Real Life: "I Was Too Fat to Fly"
Sunglasses? Check. Flip-flops? Check. Passport? Check. I ticked holiday essentials off a mental list. There was just one more thing to pack – my bikini. Tipping the scales at 22st 10lb and bursting out of a size 28, the thought of baring all around the pool left me feeling queasy. My husband Neil and I had booked a 10-day break to Egypt and I dreaded people’s stares as I waddled around with my ‘jelly belly’ out. Still, I wouldn’t know anyone there and I’d never see the other tourists again.
Despite being big I always tried to look my best on the beach by accessorising my sandals, sarong and sun hat to match. But no matter what I wore, I could never disguise my wobbly bits. After trying every diet in the book, I’d resigned myself to the fact I’d always be large. To distract from my size, I was always very bubbly. Constantly beaming from ear to ear, I wouldn’t let on how unhappy I was about my frumpy frame.
Letting Myself Go Was So Easy
After being together for 14 years, Neil, 35, and I had got comfortable. I was already size 24 when we met, and after we tied the knot I gradually piled on more pounds. We loved having cosy nights in with takeaways, and before I knew it my waistline had ballooned to 52in as I guzzled a belt-busting diet of sweets, chocolates and crisps. An emotional eater, I would pig out because I was down about my size, using food to cheer myself up. But it was a vicious cycle and the larger I grew, the more miserable I became. I’d even hide food and eat it in secret.
I was in denial about my weight and hadn’t realised quite how big I’d become. So when the holiday rolled around and we jetted off to Sharm El Sheikh, I tried to push any niggling fears to the back of my mind. Neil and I spent our time lazing around on sunloungers and bobbing around in the swimming pool. We only ever booked all-inclusive deals so we’d be able to stuff our faces, and we’d never join in with any group activities. It was only when the trip ended that the enormity of my weight problem hit home.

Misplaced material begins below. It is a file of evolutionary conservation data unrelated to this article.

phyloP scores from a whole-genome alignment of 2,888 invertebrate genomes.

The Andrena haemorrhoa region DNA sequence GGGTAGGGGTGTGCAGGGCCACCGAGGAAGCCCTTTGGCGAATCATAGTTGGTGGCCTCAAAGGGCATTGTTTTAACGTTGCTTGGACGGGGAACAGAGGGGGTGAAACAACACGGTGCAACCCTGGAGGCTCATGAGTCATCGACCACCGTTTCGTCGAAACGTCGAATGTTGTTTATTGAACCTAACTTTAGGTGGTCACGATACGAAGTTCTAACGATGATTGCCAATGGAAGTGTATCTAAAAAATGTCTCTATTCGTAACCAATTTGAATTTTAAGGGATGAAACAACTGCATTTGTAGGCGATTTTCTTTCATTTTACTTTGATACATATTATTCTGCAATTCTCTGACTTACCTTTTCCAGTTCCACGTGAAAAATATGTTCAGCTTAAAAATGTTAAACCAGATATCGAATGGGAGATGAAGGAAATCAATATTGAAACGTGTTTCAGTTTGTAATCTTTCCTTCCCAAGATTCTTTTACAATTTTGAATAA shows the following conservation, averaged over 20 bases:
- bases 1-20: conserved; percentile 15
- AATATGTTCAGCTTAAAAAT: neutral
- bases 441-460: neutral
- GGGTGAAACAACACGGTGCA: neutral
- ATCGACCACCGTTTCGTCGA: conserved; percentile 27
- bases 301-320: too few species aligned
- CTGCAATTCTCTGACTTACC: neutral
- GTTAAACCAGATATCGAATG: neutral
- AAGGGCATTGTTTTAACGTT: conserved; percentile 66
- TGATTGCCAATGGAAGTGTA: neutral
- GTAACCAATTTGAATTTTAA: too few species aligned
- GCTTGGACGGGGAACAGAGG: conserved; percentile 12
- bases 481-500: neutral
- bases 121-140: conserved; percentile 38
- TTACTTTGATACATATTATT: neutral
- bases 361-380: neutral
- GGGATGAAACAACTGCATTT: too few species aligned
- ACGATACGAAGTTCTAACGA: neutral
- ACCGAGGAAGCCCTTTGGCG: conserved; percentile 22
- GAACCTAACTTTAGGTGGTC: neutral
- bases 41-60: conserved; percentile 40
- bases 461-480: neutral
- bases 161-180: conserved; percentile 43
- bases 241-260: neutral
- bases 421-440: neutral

The Big Squeeze
“Back to reality,” I moaned as we boarded the plane. Neil and I weren’t seated together, but I didn’t mind and thought I’d just finish reading my book and get some shut-eye. But my plan for peace and quiet soon turned into a nightmare. I tugged the seat belt as hard as I could, holding my breath as I desperately sucked in my tubby tummy, but it was no good – I couldn’t fit into my seat. “The belt won’t stretch over my stomach,” I croaked to one of the flight attendants, welling up.
My cheeks flushed crimson as I made a scene in front of a planeful of passengers. The crew quietly crept around me, but I couldn’t help but blush as all eyes burned into me. Eventually, I was secured into my seat with a special extended belt, but it was still a tight fit and it didn’t stop me from overflowing onto the poor people sitting next to me. I was mortified. I wanted the floor to open and swallow me up and spent the whole flight on the verge of blubbing. As soon as I got home I vowed to beat the bulge once and for all.
Travelling Light at Last
Flicking through our holiday snaps left me even more determined to slim down. I really winced at one particular shot that showed me standing in front of one of the pyramids. “I look the same size as it,” I wailed. The humiliation left me set on slashing my daily intake of 10,000 calories and turning my life around. I’d eaten McDonald’s for breakfast, lunch and dinner, but I swapped fast food and sugary snacks for salads, porridge and veg. When I stepped on the scales after one week, the dial swung from left to right before revealing I’d lost 13lb. Just 18 months later, I’ve lost half my body weight and I’m a healthy 11st. In one shop, I tried on a figure-hugging black dress in a size 10, but the assistant said: “It looks too big for you – let me get you the next size down”. I couldn’t believe it and gasped “Is that really me?” when I saw my reflection. And the last time I got on a plane was a totally different experience. I was able to get the seat belt around me and, what’s more, there was loads of room to spare.